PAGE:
"It breaks your heart. It is designed to break your heart. The game begins in spring, when everything else begins again, and it blossoms in the summer, filling the afternoons and evenings, and then as soon as the chill rains come, it stops and leaves you to face the fall alone." — A. Bartlett Giamatti
Of all the quotes about baseball I have read, the beginning of Bart Giamatti's essay "The Green Fields of the Mind" is the one that paints a picture (in oil, of course) of my connection to and love of baseball.
In three sentences we are taken from the renewal of spring to lazy summer afternoons and evenings at the ballpark and finally, to the ache of autumn as the game leaves us for the year.
This year, with fairly little warning, the heartbreak came early. Spring fever actually came with a ... real fever.
We had opening weekend on tap. The Phillies visiting the Miami Marlins. We would take the wraps off a revamped Phillies roster and get a feel for our new set of wheels this season.
What do we have? A team to be truly excited about? Not enough horses? Can Bryce Harper pick up where he left off? Will Jake Arrieta and Rhys Hoskins bounce back?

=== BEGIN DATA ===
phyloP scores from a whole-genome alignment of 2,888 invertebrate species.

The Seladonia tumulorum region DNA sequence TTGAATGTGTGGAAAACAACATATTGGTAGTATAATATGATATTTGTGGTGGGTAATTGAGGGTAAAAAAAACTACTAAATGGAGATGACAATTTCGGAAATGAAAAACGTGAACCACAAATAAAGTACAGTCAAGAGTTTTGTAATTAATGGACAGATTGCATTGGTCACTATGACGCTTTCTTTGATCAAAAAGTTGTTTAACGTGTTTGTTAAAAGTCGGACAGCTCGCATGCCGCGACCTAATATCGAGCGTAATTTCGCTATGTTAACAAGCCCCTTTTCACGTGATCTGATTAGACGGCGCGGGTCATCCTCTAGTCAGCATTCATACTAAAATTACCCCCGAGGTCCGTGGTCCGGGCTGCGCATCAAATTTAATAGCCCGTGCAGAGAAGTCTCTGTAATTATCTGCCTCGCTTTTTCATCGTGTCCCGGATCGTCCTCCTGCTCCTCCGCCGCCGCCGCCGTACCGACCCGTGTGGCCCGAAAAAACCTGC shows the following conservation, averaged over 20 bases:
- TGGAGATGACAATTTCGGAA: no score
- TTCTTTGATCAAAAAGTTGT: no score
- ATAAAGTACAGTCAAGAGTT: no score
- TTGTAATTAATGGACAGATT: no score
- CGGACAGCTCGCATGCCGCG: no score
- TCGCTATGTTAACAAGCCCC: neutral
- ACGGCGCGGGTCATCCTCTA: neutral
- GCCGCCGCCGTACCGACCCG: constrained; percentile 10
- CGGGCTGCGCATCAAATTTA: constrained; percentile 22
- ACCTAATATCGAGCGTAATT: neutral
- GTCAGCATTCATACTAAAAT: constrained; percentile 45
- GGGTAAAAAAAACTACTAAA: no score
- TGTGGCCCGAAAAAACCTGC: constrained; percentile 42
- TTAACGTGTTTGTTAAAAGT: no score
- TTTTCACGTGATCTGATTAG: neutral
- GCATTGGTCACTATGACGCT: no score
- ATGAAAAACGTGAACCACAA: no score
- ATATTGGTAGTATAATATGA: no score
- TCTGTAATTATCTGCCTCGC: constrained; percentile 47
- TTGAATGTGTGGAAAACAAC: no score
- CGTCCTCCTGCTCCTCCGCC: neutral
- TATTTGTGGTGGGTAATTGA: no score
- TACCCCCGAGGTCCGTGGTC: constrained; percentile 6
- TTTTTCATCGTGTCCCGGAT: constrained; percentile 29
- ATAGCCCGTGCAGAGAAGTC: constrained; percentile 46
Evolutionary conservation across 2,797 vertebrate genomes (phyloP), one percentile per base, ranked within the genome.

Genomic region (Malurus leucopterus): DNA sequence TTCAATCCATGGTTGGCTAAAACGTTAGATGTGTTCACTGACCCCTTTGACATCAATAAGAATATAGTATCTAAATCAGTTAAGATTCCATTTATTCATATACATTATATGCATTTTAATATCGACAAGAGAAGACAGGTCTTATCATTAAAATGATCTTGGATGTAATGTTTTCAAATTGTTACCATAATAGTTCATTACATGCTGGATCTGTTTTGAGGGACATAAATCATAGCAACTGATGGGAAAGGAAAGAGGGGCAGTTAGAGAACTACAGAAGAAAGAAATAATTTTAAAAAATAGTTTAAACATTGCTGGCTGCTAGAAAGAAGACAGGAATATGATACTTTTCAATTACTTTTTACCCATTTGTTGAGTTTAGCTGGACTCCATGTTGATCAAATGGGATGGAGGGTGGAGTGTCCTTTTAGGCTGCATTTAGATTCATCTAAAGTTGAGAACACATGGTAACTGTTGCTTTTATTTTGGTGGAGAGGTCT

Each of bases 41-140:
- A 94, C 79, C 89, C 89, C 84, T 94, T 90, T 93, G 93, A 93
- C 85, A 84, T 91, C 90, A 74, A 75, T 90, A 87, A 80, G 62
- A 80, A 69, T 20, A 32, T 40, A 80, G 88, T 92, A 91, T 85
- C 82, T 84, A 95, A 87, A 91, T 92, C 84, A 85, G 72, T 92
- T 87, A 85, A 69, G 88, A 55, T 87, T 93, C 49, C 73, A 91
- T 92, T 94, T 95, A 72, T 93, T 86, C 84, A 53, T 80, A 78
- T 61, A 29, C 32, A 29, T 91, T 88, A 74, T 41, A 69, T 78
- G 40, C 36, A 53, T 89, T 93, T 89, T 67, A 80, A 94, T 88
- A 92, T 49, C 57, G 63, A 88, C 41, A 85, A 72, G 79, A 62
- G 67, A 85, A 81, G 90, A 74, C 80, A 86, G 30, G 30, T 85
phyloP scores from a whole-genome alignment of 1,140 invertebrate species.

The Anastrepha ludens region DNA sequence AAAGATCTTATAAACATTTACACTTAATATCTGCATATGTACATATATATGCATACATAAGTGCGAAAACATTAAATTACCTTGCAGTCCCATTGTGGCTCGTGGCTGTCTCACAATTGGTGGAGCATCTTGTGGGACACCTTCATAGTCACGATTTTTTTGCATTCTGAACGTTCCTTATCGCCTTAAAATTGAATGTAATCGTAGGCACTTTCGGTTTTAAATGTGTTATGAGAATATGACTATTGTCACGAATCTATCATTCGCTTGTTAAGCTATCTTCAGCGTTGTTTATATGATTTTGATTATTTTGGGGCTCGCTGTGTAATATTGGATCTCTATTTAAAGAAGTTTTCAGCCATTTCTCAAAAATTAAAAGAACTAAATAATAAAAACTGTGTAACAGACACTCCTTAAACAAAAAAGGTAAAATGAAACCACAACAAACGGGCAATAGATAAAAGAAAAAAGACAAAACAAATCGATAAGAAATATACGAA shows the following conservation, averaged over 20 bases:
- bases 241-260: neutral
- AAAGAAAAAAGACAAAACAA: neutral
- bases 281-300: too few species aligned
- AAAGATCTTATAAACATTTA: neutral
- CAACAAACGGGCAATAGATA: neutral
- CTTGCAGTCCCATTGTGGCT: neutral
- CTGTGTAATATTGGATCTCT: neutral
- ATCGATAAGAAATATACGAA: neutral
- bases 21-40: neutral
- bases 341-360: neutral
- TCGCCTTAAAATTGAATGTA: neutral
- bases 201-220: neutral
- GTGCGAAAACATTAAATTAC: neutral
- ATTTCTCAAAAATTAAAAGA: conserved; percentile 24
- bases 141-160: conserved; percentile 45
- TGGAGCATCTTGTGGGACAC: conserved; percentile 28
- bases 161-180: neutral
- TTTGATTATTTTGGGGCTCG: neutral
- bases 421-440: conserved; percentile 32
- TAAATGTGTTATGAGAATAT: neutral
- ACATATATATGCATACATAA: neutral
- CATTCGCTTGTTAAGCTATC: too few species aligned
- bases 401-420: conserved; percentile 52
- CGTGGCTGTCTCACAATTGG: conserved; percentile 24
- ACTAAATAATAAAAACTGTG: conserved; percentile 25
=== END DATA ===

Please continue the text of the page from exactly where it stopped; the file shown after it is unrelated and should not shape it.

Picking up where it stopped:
My watch signals game time.
My phone reminds me, too.
Do the watch and the phone know what they're doing to me?
If you've been a baseball fan since you were a kid, on opening weekend there is a sense of "school's out!" even though you've got two months left. What it is, really, is the promise of summer, laid out in 360 feet of basepath and three acres of the lushest Kentucky Bluegrass you've ever smelled.
As with this opening weekend, the weather is unpredictably tantalizing. Thursday gorgeous, Friday the same, Saturday wet, Sunday back in the drink.
All of that would have been OK. The Marlins play in a dome. The games would be played regardless of weather.
Would have been a good weekend to stay inside.